Overall, this study identified 56 approved drugs that show some efficacy in blocking the interaction between the COVID spike protein and its receptor, ACE2. Many of the identified drugs are already approved for clinical use in humans (Table 2). Moreover, several of the identified drugs have already shown promising results in computational modeling or cell-based studies (Table 1; Supplementary Table S2). Nilotinib (Hit #3 and #6 Table 1) has been reported to inhibit SARS-CoV-2 infection in vitro with an IC50 of 1.5–3 µM (Cagno et al., 2021), similar to our IC50 of 4 µM. The related Abl tyrosine kinase inhibitors Dasatinib and Imatinib were reported to inhibit SARS-CoV-1 and Middle Eastern Respiratory Syndroms (MERS) coronaviruses (Dyall et al., 2014). In our screen, three different formulations of Dasatinib inhibited > 90% in the first round, but only Dasatinib HCl (Hit #40 Supplementary Table S2) yielded an IC50 value, and Imatinib failed to inhibit in the first round screen. Similarly, Dasatinib, and Imatinib failed to inhibit SARS-CoV-2 in cell-culture-based studies (Cagno et al., 2021). Selamectin (Hit #7, Table 1) was one of three compounds identified in a screen of 2,406 clinically approved drugs that used a SARS-CoV-2-related pangolin corona virus in cell culture (Fan et al., 2020). This study also identified Cepharanthine (Hit #42 Supplementary Table S2), and Mefloquine (failed round 1, with 77% inhibition). Estradiol benzoate (Hit #12 Table 1) has also been reported to inhibit SARS-COV-2 replication in culture (Yang et al., 2021), possibly via binding to Spike in an area outside of the RBD. In humans, a retrospective study of women over 50 years old taking hormone therapy showed a 50% reduction in COVID-19 fatality that was not present in women 15–49 years old (Seeland et al., 2020). However, estrogen has a wide range of effects, including anti-inflammatory effects, and the concentration of estrogen in vivo is orders of magnitude less than that our observed IC50, so these data should be interpreted with caution.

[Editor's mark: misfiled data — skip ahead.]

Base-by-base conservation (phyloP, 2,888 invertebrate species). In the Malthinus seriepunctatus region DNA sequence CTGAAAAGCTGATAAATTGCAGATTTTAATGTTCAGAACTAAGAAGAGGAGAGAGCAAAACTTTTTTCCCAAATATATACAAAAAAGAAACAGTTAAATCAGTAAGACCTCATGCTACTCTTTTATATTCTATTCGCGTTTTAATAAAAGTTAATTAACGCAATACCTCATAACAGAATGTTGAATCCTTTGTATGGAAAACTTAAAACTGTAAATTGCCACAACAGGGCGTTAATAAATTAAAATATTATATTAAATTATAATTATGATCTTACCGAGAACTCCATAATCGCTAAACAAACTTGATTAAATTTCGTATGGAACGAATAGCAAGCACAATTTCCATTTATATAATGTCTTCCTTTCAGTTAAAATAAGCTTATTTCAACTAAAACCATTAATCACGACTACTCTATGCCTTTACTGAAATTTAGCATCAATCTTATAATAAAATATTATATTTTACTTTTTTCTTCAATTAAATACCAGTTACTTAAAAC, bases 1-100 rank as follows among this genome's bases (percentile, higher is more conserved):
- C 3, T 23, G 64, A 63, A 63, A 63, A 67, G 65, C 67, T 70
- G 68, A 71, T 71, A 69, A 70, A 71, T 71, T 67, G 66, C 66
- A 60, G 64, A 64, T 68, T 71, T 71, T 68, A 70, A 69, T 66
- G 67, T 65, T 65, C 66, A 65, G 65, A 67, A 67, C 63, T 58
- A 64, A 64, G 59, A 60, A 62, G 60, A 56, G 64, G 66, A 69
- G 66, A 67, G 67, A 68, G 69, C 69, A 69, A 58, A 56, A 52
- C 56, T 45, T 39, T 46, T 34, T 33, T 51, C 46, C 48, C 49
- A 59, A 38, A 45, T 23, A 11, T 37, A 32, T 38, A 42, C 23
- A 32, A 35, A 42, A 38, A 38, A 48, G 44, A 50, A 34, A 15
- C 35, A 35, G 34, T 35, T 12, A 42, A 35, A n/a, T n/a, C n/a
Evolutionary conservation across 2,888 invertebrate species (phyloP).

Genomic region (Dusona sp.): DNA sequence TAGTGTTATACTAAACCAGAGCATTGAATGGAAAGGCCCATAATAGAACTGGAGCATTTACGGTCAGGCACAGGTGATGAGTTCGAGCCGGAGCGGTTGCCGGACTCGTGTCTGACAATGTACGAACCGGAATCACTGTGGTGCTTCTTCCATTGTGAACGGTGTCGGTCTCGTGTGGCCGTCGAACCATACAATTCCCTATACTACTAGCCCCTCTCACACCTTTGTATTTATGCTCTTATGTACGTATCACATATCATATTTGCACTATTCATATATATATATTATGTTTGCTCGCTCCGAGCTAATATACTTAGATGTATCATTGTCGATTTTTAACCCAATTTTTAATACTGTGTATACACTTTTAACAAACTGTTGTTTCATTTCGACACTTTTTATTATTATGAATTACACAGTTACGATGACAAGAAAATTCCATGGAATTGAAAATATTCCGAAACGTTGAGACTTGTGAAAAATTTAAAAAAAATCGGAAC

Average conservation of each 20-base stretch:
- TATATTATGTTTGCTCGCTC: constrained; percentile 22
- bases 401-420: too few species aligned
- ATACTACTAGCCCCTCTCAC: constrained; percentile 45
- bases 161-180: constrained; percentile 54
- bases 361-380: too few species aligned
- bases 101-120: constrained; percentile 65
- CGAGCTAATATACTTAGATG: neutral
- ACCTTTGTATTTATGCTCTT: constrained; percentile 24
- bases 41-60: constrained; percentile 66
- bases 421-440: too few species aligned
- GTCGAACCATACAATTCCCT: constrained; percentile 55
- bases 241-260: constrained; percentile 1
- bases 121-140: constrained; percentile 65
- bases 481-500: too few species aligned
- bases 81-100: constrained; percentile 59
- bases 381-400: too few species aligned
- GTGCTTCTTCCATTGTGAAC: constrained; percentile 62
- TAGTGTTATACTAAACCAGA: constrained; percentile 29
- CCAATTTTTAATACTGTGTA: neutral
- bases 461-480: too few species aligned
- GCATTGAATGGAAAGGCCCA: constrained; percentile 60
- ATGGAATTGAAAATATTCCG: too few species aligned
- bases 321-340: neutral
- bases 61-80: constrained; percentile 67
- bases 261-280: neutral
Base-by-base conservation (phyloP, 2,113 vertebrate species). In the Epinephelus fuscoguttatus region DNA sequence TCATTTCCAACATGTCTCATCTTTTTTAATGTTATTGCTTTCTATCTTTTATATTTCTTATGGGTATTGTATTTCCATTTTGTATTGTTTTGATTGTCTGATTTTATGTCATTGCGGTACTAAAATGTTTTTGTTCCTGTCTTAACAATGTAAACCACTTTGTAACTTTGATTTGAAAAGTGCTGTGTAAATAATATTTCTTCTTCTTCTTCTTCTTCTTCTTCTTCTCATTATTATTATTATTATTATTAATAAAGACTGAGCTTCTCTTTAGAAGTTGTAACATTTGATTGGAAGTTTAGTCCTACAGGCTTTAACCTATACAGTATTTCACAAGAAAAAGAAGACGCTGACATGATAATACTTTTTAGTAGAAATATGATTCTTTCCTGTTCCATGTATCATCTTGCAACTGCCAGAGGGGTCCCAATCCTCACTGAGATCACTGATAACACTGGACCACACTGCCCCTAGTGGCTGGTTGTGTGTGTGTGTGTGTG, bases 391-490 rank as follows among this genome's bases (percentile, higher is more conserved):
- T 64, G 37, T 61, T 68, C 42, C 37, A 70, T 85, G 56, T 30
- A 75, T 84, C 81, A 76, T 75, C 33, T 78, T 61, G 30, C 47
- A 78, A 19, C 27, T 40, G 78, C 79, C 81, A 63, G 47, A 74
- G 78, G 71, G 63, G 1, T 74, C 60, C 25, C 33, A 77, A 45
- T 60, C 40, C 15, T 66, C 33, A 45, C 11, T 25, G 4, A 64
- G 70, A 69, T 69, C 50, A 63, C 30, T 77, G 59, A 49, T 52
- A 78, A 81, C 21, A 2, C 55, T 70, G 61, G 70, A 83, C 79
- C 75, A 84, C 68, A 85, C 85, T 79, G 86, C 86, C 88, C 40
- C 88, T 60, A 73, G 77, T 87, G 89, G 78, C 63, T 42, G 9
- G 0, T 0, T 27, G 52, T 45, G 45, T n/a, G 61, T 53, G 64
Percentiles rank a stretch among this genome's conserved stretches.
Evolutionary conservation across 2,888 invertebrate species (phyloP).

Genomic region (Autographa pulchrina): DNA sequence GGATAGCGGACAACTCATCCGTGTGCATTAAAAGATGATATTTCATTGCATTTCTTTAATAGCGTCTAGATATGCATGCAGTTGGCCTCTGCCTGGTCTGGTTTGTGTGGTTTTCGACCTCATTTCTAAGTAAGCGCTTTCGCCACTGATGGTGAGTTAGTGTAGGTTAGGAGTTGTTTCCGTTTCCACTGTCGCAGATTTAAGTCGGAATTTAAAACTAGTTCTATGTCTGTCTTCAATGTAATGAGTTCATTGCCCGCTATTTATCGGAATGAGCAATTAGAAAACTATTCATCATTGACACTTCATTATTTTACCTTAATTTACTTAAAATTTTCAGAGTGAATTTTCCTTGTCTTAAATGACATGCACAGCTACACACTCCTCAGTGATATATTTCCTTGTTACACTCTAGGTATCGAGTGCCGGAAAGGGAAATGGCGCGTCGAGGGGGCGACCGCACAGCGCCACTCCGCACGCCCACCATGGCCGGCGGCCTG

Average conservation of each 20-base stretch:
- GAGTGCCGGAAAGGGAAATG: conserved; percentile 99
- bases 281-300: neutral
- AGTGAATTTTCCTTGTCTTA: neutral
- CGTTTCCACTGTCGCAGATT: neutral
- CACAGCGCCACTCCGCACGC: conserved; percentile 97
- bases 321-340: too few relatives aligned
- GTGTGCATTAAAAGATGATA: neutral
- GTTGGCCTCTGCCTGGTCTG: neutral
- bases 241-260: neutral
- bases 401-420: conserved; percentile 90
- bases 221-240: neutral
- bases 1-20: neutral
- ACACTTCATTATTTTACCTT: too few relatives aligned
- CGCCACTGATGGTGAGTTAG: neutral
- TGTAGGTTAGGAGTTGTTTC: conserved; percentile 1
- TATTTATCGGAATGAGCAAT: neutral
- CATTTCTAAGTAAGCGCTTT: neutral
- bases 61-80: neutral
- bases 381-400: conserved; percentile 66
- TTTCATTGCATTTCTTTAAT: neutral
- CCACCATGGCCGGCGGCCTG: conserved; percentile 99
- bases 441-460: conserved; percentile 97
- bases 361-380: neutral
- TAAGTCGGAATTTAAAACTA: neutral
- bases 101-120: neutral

TABLE 2. Reported pharmacokinetic properties of top hits. All studies were performed on humans unless otherwise indicated.
We also note that at least two additional studies have screened compounds for the ability to block the receptor binding domain (RBD) of the Spike protein from binding to ACE2. Hanson et al.(2020) identified a single confirmed hit, Corilagin, which was not included in our drug panel. A second study (Bojadzic et al., 2020) screening organic dyes identified Methylene Blue as a potential inhibitor, which failed our screen in the first round (44% inhibition). Methodological differences, as well as our use of a stabilized prefusion trimeric spike protein, which behaves differently from the smaller RBD construct in our assay (Gniffke et al., 2020), may account for the differences between these studies.